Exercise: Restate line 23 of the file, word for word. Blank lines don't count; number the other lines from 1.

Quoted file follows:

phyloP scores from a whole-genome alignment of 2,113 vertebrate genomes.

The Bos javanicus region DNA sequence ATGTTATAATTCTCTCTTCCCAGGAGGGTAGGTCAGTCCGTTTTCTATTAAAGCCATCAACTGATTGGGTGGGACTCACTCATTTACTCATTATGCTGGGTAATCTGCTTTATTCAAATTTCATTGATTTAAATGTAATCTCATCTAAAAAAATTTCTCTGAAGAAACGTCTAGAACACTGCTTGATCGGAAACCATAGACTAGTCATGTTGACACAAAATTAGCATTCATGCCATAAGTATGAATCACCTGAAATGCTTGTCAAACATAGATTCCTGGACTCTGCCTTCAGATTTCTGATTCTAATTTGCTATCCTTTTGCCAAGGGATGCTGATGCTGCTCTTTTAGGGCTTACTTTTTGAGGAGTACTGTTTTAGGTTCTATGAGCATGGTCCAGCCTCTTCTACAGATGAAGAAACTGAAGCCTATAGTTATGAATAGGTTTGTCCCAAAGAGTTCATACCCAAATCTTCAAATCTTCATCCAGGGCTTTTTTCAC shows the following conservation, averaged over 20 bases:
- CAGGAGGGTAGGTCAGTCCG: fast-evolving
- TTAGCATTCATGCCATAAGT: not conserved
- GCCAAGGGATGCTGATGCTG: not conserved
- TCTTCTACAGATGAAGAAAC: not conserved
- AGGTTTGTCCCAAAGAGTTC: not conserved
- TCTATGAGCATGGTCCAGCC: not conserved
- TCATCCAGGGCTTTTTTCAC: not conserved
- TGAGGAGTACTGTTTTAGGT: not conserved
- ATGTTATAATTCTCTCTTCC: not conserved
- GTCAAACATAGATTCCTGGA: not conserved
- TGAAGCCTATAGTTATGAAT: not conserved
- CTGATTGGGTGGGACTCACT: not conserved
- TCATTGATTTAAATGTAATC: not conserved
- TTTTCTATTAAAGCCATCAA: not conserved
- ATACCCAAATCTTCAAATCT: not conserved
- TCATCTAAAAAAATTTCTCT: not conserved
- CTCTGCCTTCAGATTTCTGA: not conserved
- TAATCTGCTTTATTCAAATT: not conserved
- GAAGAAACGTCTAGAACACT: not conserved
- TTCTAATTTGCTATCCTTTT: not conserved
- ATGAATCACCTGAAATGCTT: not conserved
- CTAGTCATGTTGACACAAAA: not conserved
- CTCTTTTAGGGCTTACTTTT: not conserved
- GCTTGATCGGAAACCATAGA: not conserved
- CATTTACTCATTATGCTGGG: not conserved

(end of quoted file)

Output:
- ATGAATCACCTGAAATGCTT: not conserved